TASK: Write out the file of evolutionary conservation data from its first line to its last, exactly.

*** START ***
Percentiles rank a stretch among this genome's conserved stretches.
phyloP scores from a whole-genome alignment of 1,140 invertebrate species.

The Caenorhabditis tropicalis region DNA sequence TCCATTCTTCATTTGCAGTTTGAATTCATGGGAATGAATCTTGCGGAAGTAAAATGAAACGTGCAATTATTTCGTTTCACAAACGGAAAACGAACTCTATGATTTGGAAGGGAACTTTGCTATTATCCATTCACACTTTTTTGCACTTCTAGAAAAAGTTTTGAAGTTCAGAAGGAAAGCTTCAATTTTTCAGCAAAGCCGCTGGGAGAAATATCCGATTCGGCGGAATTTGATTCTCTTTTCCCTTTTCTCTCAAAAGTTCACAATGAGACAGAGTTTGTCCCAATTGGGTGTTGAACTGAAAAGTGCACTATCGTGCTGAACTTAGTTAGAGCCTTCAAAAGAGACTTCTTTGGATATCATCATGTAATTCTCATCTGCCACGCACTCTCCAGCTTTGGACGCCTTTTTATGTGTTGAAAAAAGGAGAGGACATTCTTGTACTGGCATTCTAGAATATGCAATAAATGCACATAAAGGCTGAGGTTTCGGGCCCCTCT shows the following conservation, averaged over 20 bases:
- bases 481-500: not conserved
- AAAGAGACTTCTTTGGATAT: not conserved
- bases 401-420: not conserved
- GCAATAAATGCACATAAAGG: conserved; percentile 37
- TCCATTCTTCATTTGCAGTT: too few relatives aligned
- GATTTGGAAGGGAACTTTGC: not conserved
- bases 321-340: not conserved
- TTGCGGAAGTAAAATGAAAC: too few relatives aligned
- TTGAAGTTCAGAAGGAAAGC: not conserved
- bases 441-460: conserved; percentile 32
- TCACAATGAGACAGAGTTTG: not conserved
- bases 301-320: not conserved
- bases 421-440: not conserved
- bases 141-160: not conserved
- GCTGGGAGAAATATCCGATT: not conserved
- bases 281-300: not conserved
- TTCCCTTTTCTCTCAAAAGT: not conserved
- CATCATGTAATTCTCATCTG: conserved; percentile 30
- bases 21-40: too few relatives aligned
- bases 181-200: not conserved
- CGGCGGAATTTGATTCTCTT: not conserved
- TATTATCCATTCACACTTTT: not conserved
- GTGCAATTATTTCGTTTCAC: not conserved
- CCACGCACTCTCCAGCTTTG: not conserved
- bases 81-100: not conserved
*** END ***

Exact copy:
Percentiles rank a stretch among this genome's conserved stretches.
phyloP scores from a whole-genome alignment of 1,140 invertebrate species.

The Caenorhabditis tropicalis region DNA sequence TCCATTCTTCATTTGCAGTTTGAATTCATGGGAATGAATCTTGCGGAAGTAAAATGAAACGTGCAATTATTTCGTTTCACAAACGGAAAACGAACTCTATGATTTGGAAGGGAACTTTGCTATTATCCATTCACACTTTTTTGCACTTCTAGAAAAAGTTTTGAAGTTCAGAAGGAAAGCTTCAATTTTTCAGCAAAGCCGCTGGGAGAAATATCCGATTCGGCGGAATTTGATTCTCTTTTCCCTTTTCTCTCAAAAGTTCACAATGAGACAGAGTTTGTCCCAATTGGGTGTTGAACTGAAAAGTGCACTATCGTGCTGAACTTAGTTAGAGCCTTCAAAAGAGACTTCTTTGGATATCATCATGTAATTCTCATCTGCCACGCACTCTCCAGCTTTGGACGCCTTTTTATGTGTTGAAAAAAGGAGAGGACATTCTTGTACTGGCATTCTAGAATATGCAATAAATGCACATAAAGGCTGAGGTTTCGGGCCCCTCT shows the following conservation, averaged over 20 bases:
- bases 481-500: not conserved
- AAAGAGACTTCTTTGGATAT: not conserved
- bases 401-420: not conserved
- GCAATAAATGCACATAAAGG: conserved; percentile 37
- TCCATTCTTCATTTGCAGTT: too few relatives aligned
- GATTTGGAAGGGAACTTTGC: not conserved
- bases 321-340: not conserved
- TTGCGGAAGTAAAATGAAAC: too few relatives aligned
- TTGAAGTTCAGAAGGAAAGC: not conserved
- bases 441-460: conserved; percentile 32
- TCACAATGAGACAGAGTTTG: not conserved
- bases 301-320: not conserved
- bases 421-440: not conserved
- bases 141-160: not conserved
- GCTGGGAGAAATATCCGATT: not conserved
- bases 281-300: not conserved
- TTCCCTTTTCTCTCAAAAGT: not conserved
- CATCATGTAATTCTCATCTG: conserved; percentile 30
- bases 21-40: too few relatives aligned
- bases 181-200: not conserved
- CGGCGGAATTTGATTCTCTT: not conserved
- TATTATCCATTCACACTTTT: not conserved
- GTGCAATTATTTCGTTTCAC: not conserved
- CCACGCACTCTCCAGCTTTG: not conserved
- bases 81-100: not conserved